Theatre Review – Eclipsed starring Lupita Nyong’o (Broadway, New York)

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After a wonderful trip to New York, which involved a lot of theatre (no surprise there right?!), I wanted to start catching up with my reviews with one of the highlights of my trip – Eclipsed by Danai Gurira. Fresh from an Off-Braodway run and the only play on Broadway this season written by a woman, Eclipsed is a superb piece of writing, which takes you on an emotional journey that stays with you long after you’ve left the Golden Theatre.

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Pascale Armand, Saycon Sengbloh & Lupita Nyong’o

Set during the Liberian Civil War, within a soldier’s compound, we glimpse an insight in to the lives of the women who are caught up in a war ravaging the region. There we find five women – two of whom are wives of the camp’s CO, one who was but has since left to become a soldier, unwilling to simply be used for sex. Then there is the youngest of the women (known as the Girl, who at the start, the wives are trying to hide from the CO) and finally Rita, the oldest of the women, who as a member of a charity organisation is desperately trying to bring an end to the fighting and give freedom to women such as these to strive for a new life. They have lost so much, separated from family, losing independence and dignity, all reinforced by the lack of any names. Other than Rita, they are simply Wife #1,2,3 and Girl.

I know it may sound rather heavy and there are points within Eclipsed when the events are indeed darker and quite upsetting to think about. However the brilliance of Gurira’s writing is that it shifts effortlessly from such darker moments to scenes which are full of fun, humour and indeed evoke a great deal of laughter from the audience. It is a play which covers the emotional spectrum in a way few productions are able to achieve.

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The cast with writer Danai Gurira (left) & director Liesl Tommy (right)

Building from such a strong base, its female director Liesel Tommy utilises the genius of the material to the full, resulting in its pace never failing and the powerful nature of the story shining through.

Then there are the performances. All five actresses in Eclipsed are utterly superb. The fact that three of the five are nominated for Tony Awards comes as no surprise to me (and the other two are equally deserving).

Akosua Busia is very good as Rita, always trying to reach out to the women and make them see a place for themselves away from the compound. Her constant question of what their real names are is a away of trying to bring them back to themselves. Zainab Jah is a powerful force as the former wife-turned soldier, who has turned to fighting and violence to gain some control of her life again. You admire her desire not to be a victim, while fearing for whom the war is turning her in to. As Wife #1 Saycon Sengbloh is the matriarch of the hut (and indeed seems much older on stage than off). Her word goes, but she cares deeply for the other women and is someone you admire.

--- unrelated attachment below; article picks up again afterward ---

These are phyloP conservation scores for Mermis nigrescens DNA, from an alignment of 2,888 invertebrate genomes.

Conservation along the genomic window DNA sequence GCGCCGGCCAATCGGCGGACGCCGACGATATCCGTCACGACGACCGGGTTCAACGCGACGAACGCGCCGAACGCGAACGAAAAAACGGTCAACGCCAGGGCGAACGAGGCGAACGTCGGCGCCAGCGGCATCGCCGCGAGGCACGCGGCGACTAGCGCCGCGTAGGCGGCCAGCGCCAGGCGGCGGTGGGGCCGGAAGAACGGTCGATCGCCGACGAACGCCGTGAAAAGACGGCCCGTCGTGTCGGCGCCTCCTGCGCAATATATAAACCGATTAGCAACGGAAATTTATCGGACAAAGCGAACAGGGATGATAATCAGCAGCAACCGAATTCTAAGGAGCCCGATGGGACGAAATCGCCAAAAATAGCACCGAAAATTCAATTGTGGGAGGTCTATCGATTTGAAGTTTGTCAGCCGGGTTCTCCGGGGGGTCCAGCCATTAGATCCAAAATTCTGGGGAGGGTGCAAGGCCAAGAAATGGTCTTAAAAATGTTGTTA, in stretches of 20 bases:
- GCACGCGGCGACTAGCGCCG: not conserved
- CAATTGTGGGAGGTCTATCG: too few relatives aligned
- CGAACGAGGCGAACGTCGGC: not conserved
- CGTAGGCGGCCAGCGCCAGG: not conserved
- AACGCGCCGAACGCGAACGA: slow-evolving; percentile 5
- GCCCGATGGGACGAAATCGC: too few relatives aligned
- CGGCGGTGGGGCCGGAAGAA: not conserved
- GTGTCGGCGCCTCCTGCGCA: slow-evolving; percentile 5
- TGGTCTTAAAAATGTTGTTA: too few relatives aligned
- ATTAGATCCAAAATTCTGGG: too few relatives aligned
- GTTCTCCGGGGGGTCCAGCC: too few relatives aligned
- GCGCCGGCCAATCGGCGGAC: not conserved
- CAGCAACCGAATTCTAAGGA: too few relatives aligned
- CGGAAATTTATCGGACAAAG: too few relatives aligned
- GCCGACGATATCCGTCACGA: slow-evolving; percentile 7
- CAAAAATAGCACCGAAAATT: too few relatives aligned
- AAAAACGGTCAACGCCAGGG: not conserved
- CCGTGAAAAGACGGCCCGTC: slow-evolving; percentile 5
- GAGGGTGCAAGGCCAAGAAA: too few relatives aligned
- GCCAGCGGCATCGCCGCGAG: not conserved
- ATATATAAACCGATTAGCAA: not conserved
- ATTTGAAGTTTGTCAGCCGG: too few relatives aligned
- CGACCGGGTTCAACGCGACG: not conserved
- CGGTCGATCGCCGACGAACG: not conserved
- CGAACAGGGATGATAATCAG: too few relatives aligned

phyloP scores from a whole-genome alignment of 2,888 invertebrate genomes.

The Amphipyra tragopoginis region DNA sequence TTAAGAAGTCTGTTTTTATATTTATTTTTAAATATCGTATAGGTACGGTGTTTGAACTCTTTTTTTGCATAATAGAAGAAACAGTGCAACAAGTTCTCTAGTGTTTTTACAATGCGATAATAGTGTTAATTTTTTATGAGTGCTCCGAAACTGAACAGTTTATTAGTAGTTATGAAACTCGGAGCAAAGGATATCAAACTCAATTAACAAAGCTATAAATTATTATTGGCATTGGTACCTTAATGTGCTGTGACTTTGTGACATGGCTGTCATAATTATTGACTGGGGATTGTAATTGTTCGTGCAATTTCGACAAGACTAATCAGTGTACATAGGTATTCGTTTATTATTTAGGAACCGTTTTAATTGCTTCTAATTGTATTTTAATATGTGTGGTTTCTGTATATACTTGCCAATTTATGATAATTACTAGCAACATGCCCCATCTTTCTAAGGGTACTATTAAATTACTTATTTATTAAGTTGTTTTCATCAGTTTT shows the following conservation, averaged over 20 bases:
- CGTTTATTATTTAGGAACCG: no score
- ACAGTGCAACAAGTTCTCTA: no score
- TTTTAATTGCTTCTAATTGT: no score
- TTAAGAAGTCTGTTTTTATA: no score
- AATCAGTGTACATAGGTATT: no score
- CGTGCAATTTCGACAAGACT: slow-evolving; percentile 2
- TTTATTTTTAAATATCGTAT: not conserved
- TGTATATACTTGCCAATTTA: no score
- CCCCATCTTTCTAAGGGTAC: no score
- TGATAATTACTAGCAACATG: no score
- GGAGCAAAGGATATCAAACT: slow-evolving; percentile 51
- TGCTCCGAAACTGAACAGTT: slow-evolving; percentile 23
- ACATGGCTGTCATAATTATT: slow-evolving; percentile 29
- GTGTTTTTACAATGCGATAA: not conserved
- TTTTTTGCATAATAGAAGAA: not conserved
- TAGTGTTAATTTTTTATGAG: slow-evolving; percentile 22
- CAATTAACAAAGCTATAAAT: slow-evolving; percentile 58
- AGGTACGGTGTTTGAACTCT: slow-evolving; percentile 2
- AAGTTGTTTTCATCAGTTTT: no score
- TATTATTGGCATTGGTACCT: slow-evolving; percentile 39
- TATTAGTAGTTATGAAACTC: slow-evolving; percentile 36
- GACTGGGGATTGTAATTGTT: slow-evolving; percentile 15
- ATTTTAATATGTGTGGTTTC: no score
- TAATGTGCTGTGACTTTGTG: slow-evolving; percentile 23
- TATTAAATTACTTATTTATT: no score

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Lupita Nyong’o & Zainab Jah

I was particularly impressed with Pascale Armand as Wife #3. Her ability to bring so much humour and lightness from what could be such a desperate life is quite touching and it is her sense of mischief and fun that results in most of the laughter, which balances Eclipsed so well.

Finally there is Lupita Nyong’o, the headline star and Academy Award-winning actress whose decision to take this role rather than one in a big Hollywood film speaks volumes. Looking so much younger on stage than on screen, she is absolutely incredible as the Girl. Through her you witness all the highs and lows of what life for young girls in this world must be like. She brings the character to life with so much passion and emotion that there were moments that brought me to tears. It’s a raw, visceral performance which is utterly believable and holds your attention until the stage goes dark.

I loved Eclipsed and it will almost certainly be one of the highlights of theatre this year for me. Its setting may be a very serious and sometimes heartbreaking one, with the traumas of the women something you cannot ignore. However, above all, it captured for me a sense of hope. No matter how desperate life may seem, there is always hope. Through this message Eclipsed proved to be a powerful, emotional and thrilling production and one I am so pleased I was able to see. If you are in New York and can only see one production whilst there, go to Eclipsed. It captures everything that theatre should be.

Eclipsed continues its limited run at the Golden Theatre (252 W. 45th St.) until 19th June 2016. For more information, visit its website

 

 

 

 

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